Sunday, 23 March 2014

Week links (5)

After a short break, the week links are back.

1. Cowen: "Modeling Vladimir Putin", Marginal Revolution blog - of all the texts analyzing Putin's reaction of the Crimea situation, I find this one to be the most interesting.
"Putin lives in a world where power is so much the calculus — instrumentally, emotionally and otherwise — that traditional means-ends relationships are not easy to define. Power very often is the exercise of means for their own sake and means and ends thus meld and merge. Our rational choice constructs may mislead us and cause us to see pointless irrationality when in fact power is being consumed as both means and end. It is hard for we peons to grasp the emotional resonance that power has for Putin and for some of his Russian cronies. They grew up in the KGB, watched their world collapse, tyrannized to rise to top power, while we sit on pillows and watch ESPN."
2. Last week was budget week in the UK. Osborne delivered a new budget focused on a welcomed savings and pensions reform. The 10p tax rate for savers has been abolished, while all restrictions on pensioners' access to their pensions have been removed (thus ending the requirement to buy an annuity), cutting their 55p tax rate. This is surely a move in a welcomed direction. It was also a budget that aimed at helping businesses by cutting their energy costs and via an export-boost scheme. The taxation policies are also likely to be beneficial. Various duties were cut on beer, fuel and energy, while the personal allowance was increased. On the other hand there's been a cap on the rise of welfare benefits for the next five years. There were a couple of blunders as well, where the Help to Buy scheme has been extended in addition to some other short-sighted stimuli policies. See all of the most important measures listed here

The UK economy is foretasted to grow at 2.7% this year, however the productivity decline is still puzzling. The budget deficit is still an enormous 6.6% for this year, with a predicted deficit of 5.5% next year. However with most indicators pointing at the right direction, optimism has been restored within the coalition government, and the only thing preventing them from securing another mandate in 2015 (when growth is still predicted to be above 2%), is the Scottish referendum (possibly). 

3. Of the recent Yellen Fed coverage (see my comment here), these were some of the most interesting comments, ranging from praise to criticism over her being too clear: Financial Times, John Cassidy at the New Yorker, Felix Simon at Seeking Alpha blog, Reuters, Time magazine, WSJ (with a particularly detailed coverage), etc.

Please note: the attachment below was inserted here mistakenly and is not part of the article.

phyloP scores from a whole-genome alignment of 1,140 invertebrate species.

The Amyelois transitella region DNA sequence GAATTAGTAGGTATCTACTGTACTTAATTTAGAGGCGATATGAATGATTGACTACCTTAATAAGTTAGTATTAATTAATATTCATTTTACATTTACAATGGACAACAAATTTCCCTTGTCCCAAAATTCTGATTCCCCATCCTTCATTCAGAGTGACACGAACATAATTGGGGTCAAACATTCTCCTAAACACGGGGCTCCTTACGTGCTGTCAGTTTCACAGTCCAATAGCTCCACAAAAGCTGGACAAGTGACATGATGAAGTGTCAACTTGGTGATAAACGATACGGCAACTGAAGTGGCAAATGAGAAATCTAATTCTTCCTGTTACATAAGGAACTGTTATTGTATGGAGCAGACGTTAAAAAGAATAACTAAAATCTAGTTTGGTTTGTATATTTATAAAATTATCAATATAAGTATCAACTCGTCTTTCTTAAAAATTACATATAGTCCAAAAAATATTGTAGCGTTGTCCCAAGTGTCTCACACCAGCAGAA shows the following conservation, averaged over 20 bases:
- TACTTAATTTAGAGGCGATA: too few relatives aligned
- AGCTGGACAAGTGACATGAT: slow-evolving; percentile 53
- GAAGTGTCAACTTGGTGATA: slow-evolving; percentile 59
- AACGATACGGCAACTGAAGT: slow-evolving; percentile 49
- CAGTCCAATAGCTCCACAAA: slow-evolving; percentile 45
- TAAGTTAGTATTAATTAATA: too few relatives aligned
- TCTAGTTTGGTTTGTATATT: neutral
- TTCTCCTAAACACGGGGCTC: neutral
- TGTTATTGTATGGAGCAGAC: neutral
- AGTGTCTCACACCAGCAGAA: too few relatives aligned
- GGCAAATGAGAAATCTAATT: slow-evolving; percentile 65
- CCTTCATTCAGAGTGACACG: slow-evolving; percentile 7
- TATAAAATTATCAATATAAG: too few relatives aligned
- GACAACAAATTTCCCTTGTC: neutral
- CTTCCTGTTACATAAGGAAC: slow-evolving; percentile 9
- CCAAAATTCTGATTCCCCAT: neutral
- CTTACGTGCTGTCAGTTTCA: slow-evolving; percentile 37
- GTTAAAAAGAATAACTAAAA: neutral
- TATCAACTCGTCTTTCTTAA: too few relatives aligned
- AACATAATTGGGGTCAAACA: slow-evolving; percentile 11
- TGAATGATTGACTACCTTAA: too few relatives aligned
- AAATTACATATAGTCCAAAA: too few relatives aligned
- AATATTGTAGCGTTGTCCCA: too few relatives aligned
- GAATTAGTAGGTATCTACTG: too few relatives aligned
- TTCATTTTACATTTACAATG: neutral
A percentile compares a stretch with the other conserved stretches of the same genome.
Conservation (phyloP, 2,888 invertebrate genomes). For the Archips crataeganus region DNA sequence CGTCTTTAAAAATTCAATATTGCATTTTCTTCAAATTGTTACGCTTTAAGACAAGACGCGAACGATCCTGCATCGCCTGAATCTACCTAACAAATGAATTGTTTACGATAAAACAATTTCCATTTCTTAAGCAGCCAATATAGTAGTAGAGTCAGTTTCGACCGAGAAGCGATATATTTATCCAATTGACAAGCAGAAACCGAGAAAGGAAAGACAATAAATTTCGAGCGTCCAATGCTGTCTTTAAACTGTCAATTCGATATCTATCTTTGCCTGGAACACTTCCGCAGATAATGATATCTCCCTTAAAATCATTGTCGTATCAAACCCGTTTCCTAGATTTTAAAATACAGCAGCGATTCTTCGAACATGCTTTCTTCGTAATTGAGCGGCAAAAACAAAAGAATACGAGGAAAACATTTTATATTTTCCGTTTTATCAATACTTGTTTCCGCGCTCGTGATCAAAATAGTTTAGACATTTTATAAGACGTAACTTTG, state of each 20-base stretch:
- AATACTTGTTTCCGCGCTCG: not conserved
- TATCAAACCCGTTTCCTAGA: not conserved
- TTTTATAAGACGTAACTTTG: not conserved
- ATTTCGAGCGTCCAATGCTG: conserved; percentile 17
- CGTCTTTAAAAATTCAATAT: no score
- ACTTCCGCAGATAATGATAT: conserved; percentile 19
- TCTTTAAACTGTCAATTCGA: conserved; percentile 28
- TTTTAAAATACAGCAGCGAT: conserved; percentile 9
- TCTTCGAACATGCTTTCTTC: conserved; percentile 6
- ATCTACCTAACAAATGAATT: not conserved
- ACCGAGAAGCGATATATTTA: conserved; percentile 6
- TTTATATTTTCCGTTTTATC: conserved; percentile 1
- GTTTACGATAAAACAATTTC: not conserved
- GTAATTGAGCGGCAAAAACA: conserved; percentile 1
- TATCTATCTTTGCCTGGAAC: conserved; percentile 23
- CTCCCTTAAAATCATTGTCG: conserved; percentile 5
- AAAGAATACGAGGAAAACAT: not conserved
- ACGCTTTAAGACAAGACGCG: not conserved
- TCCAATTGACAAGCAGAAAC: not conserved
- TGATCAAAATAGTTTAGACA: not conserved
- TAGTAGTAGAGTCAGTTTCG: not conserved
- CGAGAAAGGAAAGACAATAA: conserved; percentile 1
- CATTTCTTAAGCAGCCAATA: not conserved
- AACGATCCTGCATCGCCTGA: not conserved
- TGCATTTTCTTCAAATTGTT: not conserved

4. Back to inequality and poverty: apparently many of the poor Americans aren't actually poor at all according to a new Brookings paper
"About one-third of American households – around 38 million – live hand-to-mouth, although a majority of them are not technically poor because they have assets, albeit illiquid ones, and they respond to stimulus policies in much the same way as those with no assets."
Does this mean Romney's assessment of the 47% living on welfare was correct after all?

Thursday, 20 March 2014

Graph of the week: When will the Fed raise interest rates?

New Fed Chairwomen Janet Yellen held her first FOMC meeting this week where the committee members (7 members of the board plus 5 out of 12 Reserve bank presidents) gave their usual predictions on when the Fed could increase its target rate (federal funds rate) for the first time since December 2008 (it has been stuck at around 0.25% for the past 5 years). Investors in particular always listen closely to these meetings hoping to decipher a clear signal from the Fed on the long term expectations of the target rate. 

Source: WSJ
The conclusions from the meeting this week is that interest rate increases could start in the first half of 2015, or to be more precise around 6 months after the bond tapering program ends. Usually it was hard to get a concrete number from a Fed Chairman. Greenspan once said: "Since I have become a central banker, I have learned to mumble with great incoherence. If I seem unduly clear to you, you must have misunderstood what I said." However even though the statement said that rates are to remain near zero for a "considerable time" Yellen actually gave a number, defining considerable time as "probably around six months". For many investors this is as clear a signal as it gets.